Museum Shooting Shows Destructive Power of Hate

The news of the shooting at the Holocaust Museum made me remember my first encounter with the horrors of that period in human history. It's an experience I can never forget.
It was 60 years ago. I was a young student traveling through Europe. I took a train south from Warsaw to Krakow and then to the gates of Auschwitz, the Nazi extermination camp where millions had been gassed to death.

Over the gates in huge letters were the words: "Arbeit Macht Frei," which means "Work Makes You Free." It was the Nazi method of educating the inmates -- Jews, Christian Poles, Ukrainians, gays and people of many other origins -- about their duties. Many were put into work gangs until they were so worn out they were considered useless and then they were liquidated in the gas chambers.

Inside the gates, everything had been left intact by the new Polish government as a monument to the millions who died here. There were the barracks buildings where many lived until they were gassed to death, the gas chambers, the ovens in which bodies were burned. One building had mountains of hair shaved off the heads of the corpses before they were incinerated. The hair was shipped back to Germany to be made into mattresses, I was told, as shortages of many products made it difficult for the German economy. In the ovens there were still the remains of fires that burned there and ashes of bodies consumed there. When the Russians liberated this camp, the process of shipping things back to Germany was interrupted -- and that's why these relics of the death factory remained.

During the European war I had served as a naval officer on a small ship in the Pacific. We knew nothing of the atrocities committed by the Nazis. In the last days of the war, when various death camps were liberated, the world first learned of the Nazi war crimes.

When I toured the camp and saw the human hair, the suitcases that many people about to be killed had carried pathetically off the death trains, the piles of shoes worn by the victims until they were told to undress and ordered into the gas chambers -- I was angry.
A former inmate acted as my guide. He told me that, near the end of the war, the ovens got too full. So, many bodies were burned in ditches. He said that there were many bodies in the ground beneath us, part of this bumper crop of corpses reaped in the war's last days. I knelt beside him on the frozen ground. We dug together -- and soon I had pulled out a few chips of bone. Then we went into a nearby building and I found some hair that had been shaved off a woman. It still smelled faintly of gas. I also took a baby's shoe. I stuffed all of these "souvenirs" into a paper bag.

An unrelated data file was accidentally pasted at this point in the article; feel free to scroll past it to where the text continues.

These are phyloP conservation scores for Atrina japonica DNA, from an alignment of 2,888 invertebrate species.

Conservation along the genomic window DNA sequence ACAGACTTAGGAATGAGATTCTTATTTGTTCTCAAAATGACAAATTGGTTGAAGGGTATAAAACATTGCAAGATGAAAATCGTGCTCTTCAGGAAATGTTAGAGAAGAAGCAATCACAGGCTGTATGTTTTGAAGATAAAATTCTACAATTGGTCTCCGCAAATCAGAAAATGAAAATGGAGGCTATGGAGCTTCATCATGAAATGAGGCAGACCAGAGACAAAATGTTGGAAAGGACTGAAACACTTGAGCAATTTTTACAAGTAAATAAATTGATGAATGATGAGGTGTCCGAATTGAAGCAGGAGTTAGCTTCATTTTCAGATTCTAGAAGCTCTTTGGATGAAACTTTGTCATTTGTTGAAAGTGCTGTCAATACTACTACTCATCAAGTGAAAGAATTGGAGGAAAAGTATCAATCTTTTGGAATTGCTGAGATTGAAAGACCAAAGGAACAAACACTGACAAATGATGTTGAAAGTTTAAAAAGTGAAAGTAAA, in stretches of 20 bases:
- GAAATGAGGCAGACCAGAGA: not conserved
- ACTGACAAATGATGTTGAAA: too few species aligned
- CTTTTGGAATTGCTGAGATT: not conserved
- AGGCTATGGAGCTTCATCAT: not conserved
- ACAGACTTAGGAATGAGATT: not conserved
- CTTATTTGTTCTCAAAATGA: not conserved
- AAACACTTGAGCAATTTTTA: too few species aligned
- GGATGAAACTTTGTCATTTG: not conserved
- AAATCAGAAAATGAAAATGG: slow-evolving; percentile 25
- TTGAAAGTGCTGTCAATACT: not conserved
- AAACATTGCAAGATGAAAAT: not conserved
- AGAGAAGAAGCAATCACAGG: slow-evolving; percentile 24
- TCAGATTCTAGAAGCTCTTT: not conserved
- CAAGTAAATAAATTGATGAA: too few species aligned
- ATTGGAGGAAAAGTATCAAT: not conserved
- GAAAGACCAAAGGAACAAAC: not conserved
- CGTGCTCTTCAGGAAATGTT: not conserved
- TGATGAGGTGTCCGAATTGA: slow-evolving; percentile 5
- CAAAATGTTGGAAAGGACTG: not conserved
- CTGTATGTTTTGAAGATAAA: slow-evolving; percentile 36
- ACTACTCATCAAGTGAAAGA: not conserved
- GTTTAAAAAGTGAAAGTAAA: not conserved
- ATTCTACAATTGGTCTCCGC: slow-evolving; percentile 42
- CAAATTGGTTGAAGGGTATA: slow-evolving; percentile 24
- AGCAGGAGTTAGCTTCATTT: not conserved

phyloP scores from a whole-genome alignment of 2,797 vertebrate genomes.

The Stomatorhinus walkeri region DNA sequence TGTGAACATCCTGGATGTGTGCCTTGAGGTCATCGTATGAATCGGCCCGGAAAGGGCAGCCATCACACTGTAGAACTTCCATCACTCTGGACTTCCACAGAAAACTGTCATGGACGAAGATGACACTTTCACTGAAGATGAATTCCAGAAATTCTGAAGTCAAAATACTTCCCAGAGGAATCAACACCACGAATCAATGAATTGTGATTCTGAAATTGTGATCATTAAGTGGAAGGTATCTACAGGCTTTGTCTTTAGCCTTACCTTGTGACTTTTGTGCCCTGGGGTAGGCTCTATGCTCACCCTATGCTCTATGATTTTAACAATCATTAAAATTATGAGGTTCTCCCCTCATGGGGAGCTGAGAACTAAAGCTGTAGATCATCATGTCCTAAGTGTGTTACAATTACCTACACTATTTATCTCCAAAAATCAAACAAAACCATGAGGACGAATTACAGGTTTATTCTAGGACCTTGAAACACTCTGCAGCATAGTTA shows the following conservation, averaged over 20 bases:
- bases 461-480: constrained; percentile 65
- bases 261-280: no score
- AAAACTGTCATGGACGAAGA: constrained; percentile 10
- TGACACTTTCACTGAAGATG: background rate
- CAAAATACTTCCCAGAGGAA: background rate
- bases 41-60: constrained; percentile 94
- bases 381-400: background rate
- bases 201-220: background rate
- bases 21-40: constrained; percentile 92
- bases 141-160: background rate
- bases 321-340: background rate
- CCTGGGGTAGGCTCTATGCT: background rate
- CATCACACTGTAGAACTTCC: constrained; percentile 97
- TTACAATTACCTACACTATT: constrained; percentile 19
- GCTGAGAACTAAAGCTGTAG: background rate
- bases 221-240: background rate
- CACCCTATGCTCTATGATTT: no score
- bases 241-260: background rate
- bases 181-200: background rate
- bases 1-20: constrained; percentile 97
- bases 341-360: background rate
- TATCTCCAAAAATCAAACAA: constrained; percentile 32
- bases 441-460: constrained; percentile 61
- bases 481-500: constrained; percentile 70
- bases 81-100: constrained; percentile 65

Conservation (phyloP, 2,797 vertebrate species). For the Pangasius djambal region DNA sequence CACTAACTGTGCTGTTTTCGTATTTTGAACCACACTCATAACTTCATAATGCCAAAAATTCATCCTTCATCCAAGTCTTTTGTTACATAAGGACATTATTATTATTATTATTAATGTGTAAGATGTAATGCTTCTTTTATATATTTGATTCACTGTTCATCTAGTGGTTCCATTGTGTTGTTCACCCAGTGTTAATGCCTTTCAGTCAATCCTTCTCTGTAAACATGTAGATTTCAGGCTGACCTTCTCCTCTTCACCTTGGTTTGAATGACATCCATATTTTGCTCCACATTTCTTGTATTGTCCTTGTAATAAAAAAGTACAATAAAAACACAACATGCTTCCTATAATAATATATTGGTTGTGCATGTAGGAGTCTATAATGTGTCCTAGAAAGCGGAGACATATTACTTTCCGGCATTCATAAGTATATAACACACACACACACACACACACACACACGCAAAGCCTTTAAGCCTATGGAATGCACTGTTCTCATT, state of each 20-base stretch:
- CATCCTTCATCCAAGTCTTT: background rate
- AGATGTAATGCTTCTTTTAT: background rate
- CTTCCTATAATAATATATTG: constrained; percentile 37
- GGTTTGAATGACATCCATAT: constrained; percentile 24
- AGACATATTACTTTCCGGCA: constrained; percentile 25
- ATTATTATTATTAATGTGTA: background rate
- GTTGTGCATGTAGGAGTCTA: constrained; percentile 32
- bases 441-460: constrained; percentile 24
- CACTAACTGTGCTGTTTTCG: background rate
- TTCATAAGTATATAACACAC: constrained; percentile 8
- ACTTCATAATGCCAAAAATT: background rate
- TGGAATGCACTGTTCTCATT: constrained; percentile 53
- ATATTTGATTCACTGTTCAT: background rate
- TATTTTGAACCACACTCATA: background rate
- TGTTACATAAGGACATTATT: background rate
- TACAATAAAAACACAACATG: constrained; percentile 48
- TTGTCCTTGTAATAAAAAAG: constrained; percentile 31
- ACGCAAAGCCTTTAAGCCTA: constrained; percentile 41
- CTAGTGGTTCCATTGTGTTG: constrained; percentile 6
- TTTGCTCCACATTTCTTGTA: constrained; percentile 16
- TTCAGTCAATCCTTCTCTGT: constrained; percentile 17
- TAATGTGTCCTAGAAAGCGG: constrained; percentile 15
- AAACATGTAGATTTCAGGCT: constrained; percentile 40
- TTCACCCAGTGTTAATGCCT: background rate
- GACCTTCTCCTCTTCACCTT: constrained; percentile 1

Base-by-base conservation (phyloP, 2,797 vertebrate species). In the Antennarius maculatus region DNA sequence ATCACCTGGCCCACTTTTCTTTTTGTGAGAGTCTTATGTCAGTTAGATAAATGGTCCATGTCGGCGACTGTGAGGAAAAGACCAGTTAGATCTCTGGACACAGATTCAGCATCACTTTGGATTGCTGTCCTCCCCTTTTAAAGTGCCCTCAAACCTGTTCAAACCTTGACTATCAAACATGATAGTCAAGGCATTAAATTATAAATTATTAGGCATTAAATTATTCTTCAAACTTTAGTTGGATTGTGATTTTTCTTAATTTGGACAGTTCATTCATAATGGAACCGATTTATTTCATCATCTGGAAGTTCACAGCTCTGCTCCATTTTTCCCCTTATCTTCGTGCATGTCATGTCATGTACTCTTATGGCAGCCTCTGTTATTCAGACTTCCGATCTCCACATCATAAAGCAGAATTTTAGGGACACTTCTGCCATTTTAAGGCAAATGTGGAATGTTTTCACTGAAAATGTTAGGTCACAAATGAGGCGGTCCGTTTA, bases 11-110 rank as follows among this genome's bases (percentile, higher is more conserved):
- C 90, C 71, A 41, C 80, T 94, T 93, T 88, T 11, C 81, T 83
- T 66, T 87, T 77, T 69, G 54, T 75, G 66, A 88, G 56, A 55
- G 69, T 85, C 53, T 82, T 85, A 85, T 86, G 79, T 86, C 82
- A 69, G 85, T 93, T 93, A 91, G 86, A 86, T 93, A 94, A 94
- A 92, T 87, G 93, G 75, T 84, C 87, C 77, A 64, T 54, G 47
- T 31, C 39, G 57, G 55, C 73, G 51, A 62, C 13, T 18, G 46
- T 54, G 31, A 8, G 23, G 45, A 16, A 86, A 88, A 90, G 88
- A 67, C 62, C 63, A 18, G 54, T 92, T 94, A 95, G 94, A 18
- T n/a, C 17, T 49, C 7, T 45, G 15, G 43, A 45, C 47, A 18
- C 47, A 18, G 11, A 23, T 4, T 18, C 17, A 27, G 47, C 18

Then I returned to my base in Germany, the press hotel in Frankfurt. Still filled with anger, I dumped the contents of the bag on the reception desk. The man behind the desk was an ex-Luftwaffe officer, about my age.  He looked at me calmly and said: "We didn't know about these things." Like a crazed missionary, I approached several other Germans outside the hotel and got the same answer. But, later, when I went to my room, I found an elderly lady who was cleaning the room. I dumped the contents of the bag on the bed. She knew immediately what these things represented and she burst into tears. I gathered up the relics and put them away for good.
When i wrote to my mother about what had happened, she wrote back: "I'm not worried about what your hatred of the Germans will do to them. I am afraid of what it can do to you."
Many years have passed. Later German generations, I have found, are more sensitive to the Holocaust than that immediate postwar generation. The German governments have built monuments to the Jewish population that was wiped out. The conscience, the morality of the German people is strong. Except for a few fringe groups, anti-semitism seems to have disappeared.
James von Brunn was infected by the anti-semitic virus, and for years, his wife pointed out, he ranted against blacks and Jews. Then, his hatred boiled over and he entered the Holocaust Memorial Museum in Washington, killing a valiant security guard, Stephen Tyrone Johns.

Von Brunn wasted his life and took another. In the end, he accomplished nothing. Hatred, as my late mother pointed out, destroys the hater.

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